Can you guess how many questions the Food section folks get in the course of each weekly Free Range chat? Scores and scores, many of which don’t get answered because time runs out.
So I tackle one unanswered question every week. But yesterday, as I was trying to choose one from the long list of recent leftovers, it struck me that one is not enough. So, this week only, I’ll clean up a few quick-hit questions that don’t require deep research, lengthy interviews with experts, at-home experiments or trips to the grocery store.
But first, a look at what’s fresh in today’s section. Tim Carman writes about how some local chefs are betting that even in a tight economy, diners will flock to buy elaborate, expensive multi-course tasting menus. For her Washington Cooks column, Bonnie Benwick watches a local choreographer put together an Indian feast for 75 guests.And Jim Shahin’s Smoke Signals column takes him to the rooftop of local seafood chef Barton Seaver, who shares tips on grilling fish and shellfish — all on his tiny 18-inch Weber kettle. You can talk about those stories, and more, at today’s Free Range chat. Be there at noon sharp.
And now, on to those leftovers.
Is there any farm in the D.C. area that has pick-your-own figs?
I could find only one farm on the Maryland and Virginia PYO list that even mentions figs, and even there, it’s not listed as a PYO crop. Nevertheless, they sell at least two varieties of figs, and it’s a place that welcomes the public, and I think a weekend field trip out to Ticonderoga Farms to buy a few pints of figs would be fun. It’s a family-owned, family-run operation that describes itself as “Eastern Loudoun’s last operating family farm.” Besides fruit, vegetables, honey and eggs for sale, there are petting animals, hayrides, play areas, fire pits and other diversions. Note: There’s an admission fee of about $8 per person. Always call first when visiting this farm, or any farm, to make sure it's open and will be offering the produce and amenities you expect. The number at Ticonderoga is 703-327-4424.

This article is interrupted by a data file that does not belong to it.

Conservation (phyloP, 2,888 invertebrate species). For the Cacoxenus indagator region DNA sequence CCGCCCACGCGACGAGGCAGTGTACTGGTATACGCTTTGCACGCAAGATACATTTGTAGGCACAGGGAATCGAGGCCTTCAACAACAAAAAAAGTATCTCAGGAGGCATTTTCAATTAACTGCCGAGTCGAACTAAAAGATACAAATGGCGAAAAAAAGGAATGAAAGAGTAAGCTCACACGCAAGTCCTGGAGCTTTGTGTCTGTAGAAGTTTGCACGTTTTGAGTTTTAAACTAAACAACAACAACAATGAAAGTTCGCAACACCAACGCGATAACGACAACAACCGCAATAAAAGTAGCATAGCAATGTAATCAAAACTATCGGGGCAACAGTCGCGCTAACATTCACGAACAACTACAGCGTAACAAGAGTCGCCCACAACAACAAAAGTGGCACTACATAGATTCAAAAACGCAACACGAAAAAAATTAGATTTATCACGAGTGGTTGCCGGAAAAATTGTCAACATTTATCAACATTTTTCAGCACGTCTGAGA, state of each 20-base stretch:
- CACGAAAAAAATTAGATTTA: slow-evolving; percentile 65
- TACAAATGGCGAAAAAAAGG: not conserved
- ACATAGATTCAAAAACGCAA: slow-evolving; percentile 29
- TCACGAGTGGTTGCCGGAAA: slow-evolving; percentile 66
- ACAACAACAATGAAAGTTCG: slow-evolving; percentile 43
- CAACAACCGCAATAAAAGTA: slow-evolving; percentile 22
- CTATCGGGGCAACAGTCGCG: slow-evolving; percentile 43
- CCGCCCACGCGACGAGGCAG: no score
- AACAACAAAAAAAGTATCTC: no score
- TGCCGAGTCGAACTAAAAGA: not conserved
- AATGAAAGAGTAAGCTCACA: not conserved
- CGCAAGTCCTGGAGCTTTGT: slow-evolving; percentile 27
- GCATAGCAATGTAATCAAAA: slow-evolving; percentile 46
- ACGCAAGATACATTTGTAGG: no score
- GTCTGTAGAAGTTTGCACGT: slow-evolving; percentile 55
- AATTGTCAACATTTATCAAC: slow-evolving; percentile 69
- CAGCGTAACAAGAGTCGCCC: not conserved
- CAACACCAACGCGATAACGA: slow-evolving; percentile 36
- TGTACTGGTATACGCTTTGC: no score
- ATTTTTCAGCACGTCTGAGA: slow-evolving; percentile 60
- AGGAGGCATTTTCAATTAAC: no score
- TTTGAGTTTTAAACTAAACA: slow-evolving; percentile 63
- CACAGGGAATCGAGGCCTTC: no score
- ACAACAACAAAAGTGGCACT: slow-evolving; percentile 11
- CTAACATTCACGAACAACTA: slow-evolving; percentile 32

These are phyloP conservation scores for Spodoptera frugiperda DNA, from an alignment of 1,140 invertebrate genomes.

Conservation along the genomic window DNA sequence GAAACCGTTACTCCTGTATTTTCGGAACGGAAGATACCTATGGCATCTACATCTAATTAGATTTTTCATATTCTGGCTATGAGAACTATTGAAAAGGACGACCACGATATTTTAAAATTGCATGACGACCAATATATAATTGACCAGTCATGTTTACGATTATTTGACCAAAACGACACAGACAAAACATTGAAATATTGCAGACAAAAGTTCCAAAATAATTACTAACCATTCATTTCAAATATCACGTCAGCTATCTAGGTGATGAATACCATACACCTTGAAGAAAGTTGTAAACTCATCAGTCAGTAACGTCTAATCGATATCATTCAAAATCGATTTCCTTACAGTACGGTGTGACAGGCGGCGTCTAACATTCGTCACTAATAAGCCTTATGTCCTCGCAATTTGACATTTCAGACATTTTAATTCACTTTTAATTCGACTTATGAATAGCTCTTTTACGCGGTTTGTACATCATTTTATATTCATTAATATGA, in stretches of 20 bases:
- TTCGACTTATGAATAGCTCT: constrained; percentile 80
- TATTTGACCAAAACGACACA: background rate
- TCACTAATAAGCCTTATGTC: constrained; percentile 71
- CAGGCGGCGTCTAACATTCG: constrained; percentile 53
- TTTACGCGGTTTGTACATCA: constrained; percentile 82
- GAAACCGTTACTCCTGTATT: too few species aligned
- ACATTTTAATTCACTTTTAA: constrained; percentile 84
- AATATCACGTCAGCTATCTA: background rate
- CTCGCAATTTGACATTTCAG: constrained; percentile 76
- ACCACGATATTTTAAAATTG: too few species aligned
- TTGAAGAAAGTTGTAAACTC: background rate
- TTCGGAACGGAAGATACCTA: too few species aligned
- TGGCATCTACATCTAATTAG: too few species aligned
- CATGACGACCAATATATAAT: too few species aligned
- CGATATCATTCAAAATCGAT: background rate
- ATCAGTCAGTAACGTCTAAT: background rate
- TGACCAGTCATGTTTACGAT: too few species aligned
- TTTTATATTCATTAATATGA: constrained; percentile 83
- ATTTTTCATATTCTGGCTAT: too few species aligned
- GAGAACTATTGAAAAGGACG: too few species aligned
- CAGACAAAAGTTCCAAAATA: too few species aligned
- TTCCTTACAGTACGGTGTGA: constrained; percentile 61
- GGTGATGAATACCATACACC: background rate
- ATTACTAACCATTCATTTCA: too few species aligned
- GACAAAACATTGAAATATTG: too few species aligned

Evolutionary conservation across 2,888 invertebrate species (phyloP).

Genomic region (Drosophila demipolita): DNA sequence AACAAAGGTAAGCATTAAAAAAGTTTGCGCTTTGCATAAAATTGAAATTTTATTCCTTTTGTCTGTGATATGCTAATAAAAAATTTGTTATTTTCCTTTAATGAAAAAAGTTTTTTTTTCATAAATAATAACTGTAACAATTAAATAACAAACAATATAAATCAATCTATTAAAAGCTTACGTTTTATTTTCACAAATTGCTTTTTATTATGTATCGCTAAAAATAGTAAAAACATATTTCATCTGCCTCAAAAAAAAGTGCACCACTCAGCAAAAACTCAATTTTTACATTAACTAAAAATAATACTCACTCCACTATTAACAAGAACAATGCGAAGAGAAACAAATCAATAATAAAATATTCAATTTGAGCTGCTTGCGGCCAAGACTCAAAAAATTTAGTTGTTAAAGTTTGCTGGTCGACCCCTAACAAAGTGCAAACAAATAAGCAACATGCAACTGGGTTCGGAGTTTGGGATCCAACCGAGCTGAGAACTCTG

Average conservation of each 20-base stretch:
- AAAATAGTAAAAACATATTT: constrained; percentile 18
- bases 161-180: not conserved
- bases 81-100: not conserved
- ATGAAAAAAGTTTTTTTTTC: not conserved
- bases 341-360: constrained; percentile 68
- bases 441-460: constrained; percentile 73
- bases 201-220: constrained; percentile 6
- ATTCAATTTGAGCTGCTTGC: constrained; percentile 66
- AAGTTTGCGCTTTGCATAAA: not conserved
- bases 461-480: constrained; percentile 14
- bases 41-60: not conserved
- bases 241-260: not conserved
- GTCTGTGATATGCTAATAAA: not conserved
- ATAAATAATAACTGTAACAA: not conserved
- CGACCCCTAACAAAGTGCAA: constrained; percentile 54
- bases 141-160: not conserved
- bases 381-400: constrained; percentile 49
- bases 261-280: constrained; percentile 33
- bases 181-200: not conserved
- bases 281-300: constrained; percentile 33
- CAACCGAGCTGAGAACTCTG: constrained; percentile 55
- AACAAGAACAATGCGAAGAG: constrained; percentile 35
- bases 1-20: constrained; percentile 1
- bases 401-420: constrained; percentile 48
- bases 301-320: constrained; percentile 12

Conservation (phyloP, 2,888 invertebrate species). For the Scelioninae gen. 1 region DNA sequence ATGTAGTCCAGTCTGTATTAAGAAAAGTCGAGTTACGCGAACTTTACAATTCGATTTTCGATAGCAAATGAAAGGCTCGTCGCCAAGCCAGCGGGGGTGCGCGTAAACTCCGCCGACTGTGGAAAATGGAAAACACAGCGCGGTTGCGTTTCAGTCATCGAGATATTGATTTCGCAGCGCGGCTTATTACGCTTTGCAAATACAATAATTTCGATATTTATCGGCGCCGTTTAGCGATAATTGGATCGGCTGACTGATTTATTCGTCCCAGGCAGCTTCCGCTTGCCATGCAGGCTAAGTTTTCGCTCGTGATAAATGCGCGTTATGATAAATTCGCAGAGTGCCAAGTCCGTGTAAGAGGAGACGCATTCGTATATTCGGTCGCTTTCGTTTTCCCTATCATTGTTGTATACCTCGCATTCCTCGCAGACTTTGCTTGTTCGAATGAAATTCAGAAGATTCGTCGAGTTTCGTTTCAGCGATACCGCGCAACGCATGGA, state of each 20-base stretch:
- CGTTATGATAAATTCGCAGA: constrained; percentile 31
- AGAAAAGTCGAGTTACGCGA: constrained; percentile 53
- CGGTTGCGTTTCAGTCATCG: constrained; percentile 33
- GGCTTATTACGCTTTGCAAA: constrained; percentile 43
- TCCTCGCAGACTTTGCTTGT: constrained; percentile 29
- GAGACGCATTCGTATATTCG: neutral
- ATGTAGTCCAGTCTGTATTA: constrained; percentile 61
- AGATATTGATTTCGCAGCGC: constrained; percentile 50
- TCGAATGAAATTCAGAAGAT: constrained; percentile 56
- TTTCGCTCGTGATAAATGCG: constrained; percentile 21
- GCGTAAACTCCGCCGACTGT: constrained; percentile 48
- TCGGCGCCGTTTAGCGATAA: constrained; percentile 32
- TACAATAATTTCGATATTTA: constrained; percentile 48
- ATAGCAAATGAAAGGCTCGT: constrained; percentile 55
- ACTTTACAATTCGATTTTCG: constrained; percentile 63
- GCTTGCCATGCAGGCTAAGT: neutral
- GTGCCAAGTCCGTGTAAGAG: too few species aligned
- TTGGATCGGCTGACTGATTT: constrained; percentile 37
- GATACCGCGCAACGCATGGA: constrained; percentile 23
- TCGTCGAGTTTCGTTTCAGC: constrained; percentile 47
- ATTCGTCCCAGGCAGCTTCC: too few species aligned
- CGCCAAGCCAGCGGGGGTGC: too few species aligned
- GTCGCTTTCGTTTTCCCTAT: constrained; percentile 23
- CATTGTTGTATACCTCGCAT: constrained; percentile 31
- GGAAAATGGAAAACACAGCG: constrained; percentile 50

Where is the best place to go for good-quality large, live blue crabs in the area? We live in Fairfax, but we are willing to drive to D.C. for them. Also, when is the best time to enjoy them if we love crab roe?
For this one we turned to John Shields, seafood chef extraordinaire and an expert on Chesapeake Bay regional cooking. His reply, via e-mail: “Have never purchased live crabs in the D.C. area, but spoke with some friends. and they love the Maine Avenue Fish Market. May/June through August are good times for roe. They generally have spawned before September.”
I bought a package (the only way to buy them) of bird’s eye chilies at H Mart and have used about eight of the 30 or 40 or so in the package. I don’t want them to go to waste but am not sure how I should handle them so they last. Puree and freeze would be my best bet, I’m guessing, but I wanted to know if there are other options.
When I was faced with the same problem, the owner of a Thai restaurant advised me to double-wrap the whole leftover chilies in plastic and stick them in the freezer; he said restaurants have to do the same thing, since they can’t get reliably good bird’s eyes year-round. So that’s what I did, using two resealable plastic freezer bags, one inside the other. I just went to look at my stash, and after six months those chilies still look as red and shiny as when I put them there. I don’t know whether their flavor has suffered, but I imagine that freezing the peppers whole preserves the taste far better than pureeing them first.
Your recent recipe for spoon bread calls for 2 tablespoons of dry sherry. It reminded me that I have a bottle in the back of the cupboard (a gift from Genghis Khan) that I used a bit of in another recipe. Is it any good?
Down the drain with it. Our Spirits columnist, Jason Wilson, has drilled it into my brain that wine-based spirits should go straight into the refrigerator (never into the back of a cupboard) after being opened and should be tossed out after a month. I confess to keeping my sherry, vermouth, Madeira, etc., longer than a month — sometimes many months, but don’t tell Jason — but I always, always refrigerate them. Genghis Khan might not be able to taste the difference, but that stuff can get nasty.
My husband and I love to make lobster rolls in the summer, but we have a hard time finding New England-style split-top hot dog buns. Anyone have any suggestions?
Domenica Marchetti just wrote about making lobster rolls in her Family Dish blog, which appears in this space on Mondays. She finds her split-top buns at Rodman’s in the District.
Do you think there will be a tipping point where free-range organic eggs won’t be $4.75 a dozen; $6 for a gallon of milk; $6 a basket for berries; $.75 for an ear of corn?